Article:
Any suggestions for treatment as this pain kind of got side-tracked because of other injuries, and there was no proper investigation into the legs. Thanks so much!!! :)

By anon52289 — On Nov 12, 2009

I tore the fascia in my forearm years ago and the muscle protrudes from the four-inch tear. I was in severe pain at first but it slowly went away after a month. I have no pain and most people cannot even see it eight years later.

By anon49500 — On Oct 20, 2009

Ihave a fascia tear on my left shoulder. As a result, I have a very noticeable bulge. The bulge is the shoulder muscle pertruding through the fascia tear. Has anyone heard of an injury such as mine? If so, was it repairable? All the doctors that I have seen have never seen an injury like mine.

By anon31792 — On May 11, 2009

I am in remission from Non-Hodkins Lymphoma. I have severe pain in the groin area and down the front of my thigh. Since there are so many lymph nodes in the groin area, could it be that I have fascia restrictions due to the lymphoma?

By anon30531 — On Apr 20, 2009

I'm seeing a chiropractor right now that is highly certified in Active Release Technique. I have been having symptoms of ulnar nerve entrapment, with tingling ring and pinky fingers (which now feel stiff instead of tingling) and a feeling of dull pain in my elbow. After the first A.R.T. treatment (which was all done on my upper back and shoulder, *not* my elbow) the pain in my elbow actually disappeared. Now I'm continuing treatment in order to correct the feeling in my fingers, so we'll see where that goes.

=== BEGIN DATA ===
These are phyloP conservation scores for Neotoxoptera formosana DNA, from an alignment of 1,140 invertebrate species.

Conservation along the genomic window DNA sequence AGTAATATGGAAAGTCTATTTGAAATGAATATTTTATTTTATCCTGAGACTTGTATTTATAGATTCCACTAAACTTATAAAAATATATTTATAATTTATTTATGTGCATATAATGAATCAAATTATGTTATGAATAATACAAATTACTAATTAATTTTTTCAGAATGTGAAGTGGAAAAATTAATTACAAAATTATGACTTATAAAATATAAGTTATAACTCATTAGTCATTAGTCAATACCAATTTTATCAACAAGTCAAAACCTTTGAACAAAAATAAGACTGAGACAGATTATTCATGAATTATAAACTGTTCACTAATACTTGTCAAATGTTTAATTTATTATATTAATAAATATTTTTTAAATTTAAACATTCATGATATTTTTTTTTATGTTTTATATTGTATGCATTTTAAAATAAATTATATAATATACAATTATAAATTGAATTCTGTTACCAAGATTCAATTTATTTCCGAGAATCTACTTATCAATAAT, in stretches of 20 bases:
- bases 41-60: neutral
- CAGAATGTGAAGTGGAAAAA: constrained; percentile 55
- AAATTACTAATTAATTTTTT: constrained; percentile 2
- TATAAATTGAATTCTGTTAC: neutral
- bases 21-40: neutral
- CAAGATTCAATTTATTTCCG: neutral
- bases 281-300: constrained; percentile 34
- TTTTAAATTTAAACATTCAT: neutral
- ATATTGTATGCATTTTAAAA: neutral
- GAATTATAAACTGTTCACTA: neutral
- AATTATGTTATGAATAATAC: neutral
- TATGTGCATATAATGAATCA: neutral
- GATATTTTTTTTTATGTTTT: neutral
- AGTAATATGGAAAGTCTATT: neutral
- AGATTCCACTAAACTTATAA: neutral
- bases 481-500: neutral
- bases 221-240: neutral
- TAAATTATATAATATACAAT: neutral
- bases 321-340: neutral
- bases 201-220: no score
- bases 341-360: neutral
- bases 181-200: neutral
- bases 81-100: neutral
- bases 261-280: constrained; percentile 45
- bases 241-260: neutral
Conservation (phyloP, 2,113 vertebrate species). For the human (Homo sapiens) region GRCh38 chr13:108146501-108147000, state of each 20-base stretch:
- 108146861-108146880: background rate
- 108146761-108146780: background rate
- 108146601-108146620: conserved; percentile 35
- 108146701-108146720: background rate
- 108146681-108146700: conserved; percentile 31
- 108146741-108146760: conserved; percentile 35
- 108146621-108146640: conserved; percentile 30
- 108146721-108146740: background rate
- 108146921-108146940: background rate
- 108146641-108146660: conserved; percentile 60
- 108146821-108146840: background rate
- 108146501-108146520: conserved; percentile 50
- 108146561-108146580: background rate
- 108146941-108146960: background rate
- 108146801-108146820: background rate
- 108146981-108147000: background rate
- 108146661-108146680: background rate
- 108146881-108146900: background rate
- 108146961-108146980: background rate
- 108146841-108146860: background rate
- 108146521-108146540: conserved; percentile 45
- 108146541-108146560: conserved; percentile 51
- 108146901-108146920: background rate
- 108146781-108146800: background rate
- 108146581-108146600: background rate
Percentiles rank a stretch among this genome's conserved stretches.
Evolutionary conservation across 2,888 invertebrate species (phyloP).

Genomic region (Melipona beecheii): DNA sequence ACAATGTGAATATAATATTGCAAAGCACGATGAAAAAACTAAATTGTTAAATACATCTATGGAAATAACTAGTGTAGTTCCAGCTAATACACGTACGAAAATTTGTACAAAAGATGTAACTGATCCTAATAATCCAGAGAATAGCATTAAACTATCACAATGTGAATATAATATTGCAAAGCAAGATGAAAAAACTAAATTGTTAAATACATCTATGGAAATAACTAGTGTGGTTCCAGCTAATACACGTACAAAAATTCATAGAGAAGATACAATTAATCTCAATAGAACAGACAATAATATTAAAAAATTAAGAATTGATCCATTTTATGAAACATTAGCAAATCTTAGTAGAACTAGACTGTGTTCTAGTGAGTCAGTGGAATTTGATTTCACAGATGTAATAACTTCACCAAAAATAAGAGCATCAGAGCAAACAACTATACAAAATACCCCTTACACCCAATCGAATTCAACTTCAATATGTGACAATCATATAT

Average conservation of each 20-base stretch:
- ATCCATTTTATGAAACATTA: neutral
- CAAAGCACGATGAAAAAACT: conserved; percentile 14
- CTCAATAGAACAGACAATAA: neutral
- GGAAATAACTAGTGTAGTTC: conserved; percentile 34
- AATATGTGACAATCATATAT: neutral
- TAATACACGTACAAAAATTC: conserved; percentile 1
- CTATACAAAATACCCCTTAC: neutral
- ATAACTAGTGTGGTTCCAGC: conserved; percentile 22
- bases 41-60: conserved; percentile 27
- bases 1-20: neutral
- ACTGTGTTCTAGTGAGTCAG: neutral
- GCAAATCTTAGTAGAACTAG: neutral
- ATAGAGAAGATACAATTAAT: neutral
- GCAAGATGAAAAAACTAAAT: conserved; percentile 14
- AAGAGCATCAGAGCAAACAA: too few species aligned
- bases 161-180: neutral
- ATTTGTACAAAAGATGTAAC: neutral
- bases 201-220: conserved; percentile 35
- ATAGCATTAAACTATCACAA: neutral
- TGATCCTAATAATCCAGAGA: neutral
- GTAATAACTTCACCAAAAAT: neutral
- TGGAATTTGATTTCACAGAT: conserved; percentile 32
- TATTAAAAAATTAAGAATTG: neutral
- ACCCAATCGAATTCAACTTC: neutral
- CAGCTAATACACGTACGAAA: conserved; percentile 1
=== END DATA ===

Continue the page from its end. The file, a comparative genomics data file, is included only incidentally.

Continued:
It has been fascinating. This type of treatment is all about breaking up scar tissue, wherever it may be, including in the fascia. It is often successful in treating carpal tunnel syndrome as well as a lot of various injuries. I highly recommend looking up a practitioner in your area for these types of problems. It's way more than massage. My doc works *hard* on my back and arm every time. I'm impressed!

By lala00 — On Mar 09, 2009

Go and see a Registered Massage Therapist, they have excellent techniques for aiding and helping fascia tissue. ( I'm a massage student)

By joshua3 — On Oct 27, 2008